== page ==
Diners can sample dishes like crispy kataifi-wrapped shrimp and crayfish with tarragon mayo ($12 each), Lachlan Ridge kingfish with rhubarb and pomegranate ($19) and a dramatically served shish of harissa-spiced wagyu beef with Lebanese toum and pistachios ($18).

The plates deserve plaudits for presentation and creativity but were not all flavorsome. Despite requests to course them out dish by dish so as not to rush the evening, they were all served at once. This meant it was not possible to enjoy each at its optimal timing.

Advieh is also where you’ll find the hotel’s breakfast buffet. It offers plenty of homemade pastries and fresh fruits, as well as hot dishes made to order. However, given the number of trendy cafes and restaurants in Commercial Bay and in nearby Britomart, you might want to venture out for your first flat white of the day.

The hotel will also field a 21st-floor rooftop bar later in 2024 (around September) operated by hospitality group Five Fellas.

Amenities and service

Three months after opening, the hotel was still light on amenities. A fitness center has since opened, but during my visit, the hotel was providing daypasses to a gym called Les Mills.

Les Mills was about a five-minute walk away and had an extensive selection of cardio and weight equipment, as well as classes. It’s a good thing I took advantage since I stopped on my way back to the hotel for some pastries at a Saturday street fair in Britomart.

The hotel has since opened a club lounge where guests can enjoy a light breakfast, bites throughout the day, and evening drinks and canapes.

Out and about

The InterContinental Auckland is truly one of the best-situated hotels in the city, thanks to the plethora of entertainment venues and districts within close proximity. Simply walk across the street to the Ferry Building to catch a vessel to idyllic Waiheke Island, where the only decision you have to make is whether to head to a vineyard or the beach first.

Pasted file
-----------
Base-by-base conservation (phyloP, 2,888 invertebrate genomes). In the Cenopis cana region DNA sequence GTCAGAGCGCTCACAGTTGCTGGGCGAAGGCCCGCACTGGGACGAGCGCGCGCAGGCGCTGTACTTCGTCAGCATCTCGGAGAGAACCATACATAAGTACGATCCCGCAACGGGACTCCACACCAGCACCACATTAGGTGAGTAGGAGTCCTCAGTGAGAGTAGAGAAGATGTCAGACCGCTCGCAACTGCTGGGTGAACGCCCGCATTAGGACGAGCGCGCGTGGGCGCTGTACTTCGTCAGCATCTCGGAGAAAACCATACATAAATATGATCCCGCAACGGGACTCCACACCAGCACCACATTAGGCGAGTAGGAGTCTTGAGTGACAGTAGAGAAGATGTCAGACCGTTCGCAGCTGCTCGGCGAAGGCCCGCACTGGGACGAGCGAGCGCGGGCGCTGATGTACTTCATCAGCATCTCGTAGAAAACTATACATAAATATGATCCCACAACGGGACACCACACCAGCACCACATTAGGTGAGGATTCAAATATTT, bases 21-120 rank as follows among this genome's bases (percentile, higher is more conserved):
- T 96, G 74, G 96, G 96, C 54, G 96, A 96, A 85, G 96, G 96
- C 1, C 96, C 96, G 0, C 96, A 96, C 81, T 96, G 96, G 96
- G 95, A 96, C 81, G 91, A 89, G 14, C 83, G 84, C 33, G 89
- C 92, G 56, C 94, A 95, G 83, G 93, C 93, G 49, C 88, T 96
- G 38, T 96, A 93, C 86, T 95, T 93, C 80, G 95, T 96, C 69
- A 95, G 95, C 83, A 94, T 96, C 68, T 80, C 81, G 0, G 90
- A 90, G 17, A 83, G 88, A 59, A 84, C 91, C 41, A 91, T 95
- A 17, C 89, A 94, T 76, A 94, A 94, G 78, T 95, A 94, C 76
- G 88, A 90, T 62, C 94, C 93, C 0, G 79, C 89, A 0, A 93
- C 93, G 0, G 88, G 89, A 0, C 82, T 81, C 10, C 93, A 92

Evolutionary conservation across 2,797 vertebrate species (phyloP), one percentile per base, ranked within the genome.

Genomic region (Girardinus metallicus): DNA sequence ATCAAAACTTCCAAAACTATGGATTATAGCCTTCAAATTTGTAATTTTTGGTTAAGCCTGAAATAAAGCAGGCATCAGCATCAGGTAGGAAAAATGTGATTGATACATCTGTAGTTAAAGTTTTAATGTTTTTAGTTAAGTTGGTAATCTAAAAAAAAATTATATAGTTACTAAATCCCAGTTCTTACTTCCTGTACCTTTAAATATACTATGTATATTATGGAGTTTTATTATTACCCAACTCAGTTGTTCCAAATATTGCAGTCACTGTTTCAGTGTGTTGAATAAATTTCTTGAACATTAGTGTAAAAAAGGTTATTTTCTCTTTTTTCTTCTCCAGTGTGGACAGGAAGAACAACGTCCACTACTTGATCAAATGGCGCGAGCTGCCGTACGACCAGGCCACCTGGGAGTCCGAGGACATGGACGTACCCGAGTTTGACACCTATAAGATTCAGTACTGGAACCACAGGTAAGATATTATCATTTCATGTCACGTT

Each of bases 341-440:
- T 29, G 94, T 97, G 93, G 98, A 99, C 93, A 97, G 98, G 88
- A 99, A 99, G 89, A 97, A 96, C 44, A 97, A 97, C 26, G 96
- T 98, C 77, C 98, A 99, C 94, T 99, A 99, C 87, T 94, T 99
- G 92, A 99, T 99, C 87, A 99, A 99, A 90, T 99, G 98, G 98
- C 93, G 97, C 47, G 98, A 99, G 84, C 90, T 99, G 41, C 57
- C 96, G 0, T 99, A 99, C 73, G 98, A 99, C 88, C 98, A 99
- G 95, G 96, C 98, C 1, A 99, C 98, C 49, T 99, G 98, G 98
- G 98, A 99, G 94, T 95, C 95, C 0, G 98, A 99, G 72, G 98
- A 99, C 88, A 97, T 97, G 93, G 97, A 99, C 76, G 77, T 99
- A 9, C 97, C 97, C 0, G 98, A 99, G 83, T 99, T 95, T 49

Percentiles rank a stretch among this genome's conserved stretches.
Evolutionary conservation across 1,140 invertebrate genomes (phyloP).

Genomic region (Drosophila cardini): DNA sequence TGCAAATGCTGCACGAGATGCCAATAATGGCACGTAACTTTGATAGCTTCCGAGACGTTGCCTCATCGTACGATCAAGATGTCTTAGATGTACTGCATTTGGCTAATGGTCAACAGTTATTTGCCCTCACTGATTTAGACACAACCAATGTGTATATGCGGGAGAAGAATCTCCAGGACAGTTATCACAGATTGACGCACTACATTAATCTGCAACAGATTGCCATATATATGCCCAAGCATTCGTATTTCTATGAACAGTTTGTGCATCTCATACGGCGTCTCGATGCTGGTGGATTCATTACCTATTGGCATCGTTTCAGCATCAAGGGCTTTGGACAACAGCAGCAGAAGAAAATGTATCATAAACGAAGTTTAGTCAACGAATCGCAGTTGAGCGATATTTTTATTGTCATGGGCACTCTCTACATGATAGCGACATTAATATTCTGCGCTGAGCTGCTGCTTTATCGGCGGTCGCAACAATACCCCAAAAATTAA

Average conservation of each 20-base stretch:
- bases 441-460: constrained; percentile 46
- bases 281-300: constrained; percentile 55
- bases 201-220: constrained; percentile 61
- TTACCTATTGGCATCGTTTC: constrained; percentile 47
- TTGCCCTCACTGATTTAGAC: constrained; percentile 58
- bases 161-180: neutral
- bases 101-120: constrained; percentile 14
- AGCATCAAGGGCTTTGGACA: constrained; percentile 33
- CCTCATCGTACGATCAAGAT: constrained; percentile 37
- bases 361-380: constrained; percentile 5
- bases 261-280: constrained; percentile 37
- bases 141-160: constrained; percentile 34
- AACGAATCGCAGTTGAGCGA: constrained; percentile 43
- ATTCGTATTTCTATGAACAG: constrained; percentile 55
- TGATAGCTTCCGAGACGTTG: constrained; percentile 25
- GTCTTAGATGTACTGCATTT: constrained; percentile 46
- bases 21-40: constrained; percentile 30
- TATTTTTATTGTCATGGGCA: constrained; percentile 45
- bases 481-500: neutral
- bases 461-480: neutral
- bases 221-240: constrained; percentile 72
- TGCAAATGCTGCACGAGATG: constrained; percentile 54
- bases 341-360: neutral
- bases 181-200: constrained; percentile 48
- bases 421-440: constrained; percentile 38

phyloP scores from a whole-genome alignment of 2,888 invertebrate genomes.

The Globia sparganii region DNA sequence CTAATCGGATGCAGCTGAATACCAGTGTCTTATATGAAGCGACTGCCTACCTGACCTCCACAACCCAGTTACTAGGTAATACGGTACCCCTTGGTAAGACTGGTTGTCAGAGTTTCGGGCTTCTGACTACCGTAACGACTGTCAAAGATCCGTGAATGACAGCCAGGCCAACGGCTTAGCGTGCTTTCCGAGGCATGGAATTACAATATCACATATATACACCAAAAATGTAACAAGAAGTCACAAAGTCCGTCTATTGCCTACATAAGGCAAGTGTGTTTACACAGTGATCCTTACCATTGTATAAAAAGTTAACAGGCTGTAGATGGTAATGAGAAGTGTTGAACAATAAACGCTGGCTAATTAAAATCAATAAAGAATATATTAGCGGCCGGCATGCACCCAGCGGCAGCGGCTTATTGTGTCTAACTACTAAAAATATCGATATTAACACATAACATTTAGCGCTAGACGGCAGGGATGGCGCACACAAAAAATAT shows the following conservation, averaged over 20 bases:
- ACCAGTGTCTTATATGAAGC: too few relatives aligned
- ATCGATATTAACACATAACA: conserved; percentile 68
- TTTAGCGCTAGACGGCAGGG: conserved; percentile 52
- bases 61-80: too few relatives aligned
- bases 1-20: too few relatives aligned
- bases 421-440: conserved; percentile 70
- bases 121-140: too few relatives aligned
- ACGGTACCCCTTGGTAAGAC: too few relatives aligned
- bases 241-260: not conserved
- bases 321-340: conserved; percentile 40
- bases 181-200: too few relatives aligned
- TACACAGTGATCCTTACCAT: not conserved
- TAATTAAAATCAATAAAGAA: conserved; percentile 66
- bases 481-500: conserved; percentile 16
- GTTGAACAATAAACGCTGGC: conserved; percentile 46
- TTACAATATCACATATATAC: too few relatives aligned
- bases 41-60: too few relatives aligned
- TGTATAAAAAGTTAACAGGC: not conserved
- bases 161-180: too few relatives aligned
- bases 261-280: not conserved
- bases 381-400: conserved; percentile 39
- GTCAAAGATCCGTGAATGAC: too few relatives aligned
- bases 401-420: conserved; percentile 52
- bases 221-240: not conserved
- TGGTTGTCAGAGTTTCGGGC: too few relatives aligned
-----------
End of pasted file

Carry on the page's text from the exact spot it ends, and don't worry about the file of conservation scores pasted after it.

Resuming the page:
The hotel sits within steps of Queen Street, where you’ll find many of the city’s flagship fashion and beauty boutiques. Walk east a few blocks to get to trendy Britomart; this area has some of Auckland’s most happening restaurants and designer stores. Venture the same distance in the other direction, and you can bar hop along Viaduct Harbour and the Wynyard Quarter.


In compliance with current New Zealand accessibility standards, the InterContinental Auckland offers wheelchair-accessible guest rooms. In-room features include extra turning space for maneuverability, tall-height toilets with grab bars, roll-in showers with handheld showerheads and built-in transfer seats and safety bars.

Some rooms offer visual alarms, while there are audible alarms in the hallways for people who have visual impairments.


All the public spaces of InterContinental Auckland are wheelchair accessible thanks to no-step or ramp entries; there are plenty of elevators with buttons within easy reach. Access to the rest of Queen Street and Commercial Bay is also available via ramp.

Checking out

The InterContinental Auckland is yet another exciting addition to the hotel scene in New Zealand’s largest city. Not only is it reasonably priced, but its small size ensures a personalized experience. Its guest rooms offer an ideal balance between luxury and functionality.

The property’s location at the waterfront end of Queen Street makes it an excellent choice for business travelers, as well as travelers who want a central base to explore the city and its environs.